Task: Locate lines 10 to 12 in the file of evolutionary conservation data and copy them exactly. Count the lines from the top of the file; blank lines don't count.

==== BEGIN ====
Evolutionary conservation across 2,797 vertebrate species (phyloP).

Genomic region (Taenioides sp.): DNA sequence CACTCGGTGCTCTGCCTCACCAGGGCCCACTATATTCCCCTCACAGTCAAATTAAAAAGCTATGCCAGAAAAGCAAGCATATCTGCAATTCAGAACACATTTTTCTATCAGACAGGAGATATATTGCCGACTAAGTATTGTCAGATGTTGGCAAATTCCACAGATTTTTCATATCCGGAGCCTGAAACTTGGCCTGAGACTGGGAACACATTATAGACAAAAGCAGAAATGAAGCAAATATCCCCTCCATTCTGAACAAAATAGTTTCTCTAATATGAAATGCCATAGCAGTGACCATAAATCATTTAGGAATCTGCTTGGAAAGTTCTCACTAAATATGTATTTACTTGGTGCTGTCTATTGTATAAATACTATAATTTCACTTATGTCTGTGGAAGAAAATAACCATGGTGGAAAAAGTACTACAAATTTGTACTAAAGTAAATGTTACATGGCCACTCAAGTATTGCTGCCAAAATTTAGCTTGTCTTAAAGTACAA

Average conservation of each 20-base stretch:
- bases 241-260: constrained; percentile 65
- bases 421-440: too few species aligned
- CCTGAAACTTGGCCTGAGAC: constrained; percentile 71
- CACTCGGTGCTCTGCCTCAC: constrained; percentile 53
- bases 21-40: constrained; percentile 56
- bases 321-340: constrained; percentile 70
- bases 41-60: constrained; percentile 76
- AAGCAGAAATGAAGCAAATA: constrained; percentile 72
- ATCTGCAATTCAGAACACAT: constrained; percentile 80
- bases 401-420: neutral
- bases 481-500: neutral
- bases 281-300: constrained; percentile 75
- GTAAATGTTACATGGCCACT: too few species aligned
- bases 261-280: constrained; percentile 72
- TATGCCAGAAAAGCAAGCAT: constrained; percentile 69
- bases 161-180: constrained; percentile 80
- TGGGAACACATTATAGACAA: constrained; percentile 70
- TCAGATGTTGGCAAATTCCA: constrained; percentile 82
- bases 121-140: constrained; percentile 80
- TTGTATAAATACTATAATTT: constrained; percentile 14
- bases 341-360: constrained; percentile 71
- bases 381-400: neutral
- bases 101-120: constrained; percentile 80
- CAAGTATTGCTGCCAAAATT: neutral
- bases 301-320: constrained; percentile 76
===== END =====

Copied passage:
- bases 41-60: constrained; percentile 76
- AAGCAGAAATGAAGCAAATA: constrained; percentile 72
- ATCTGCAATTCAGAACACAT: constrained; percentile 80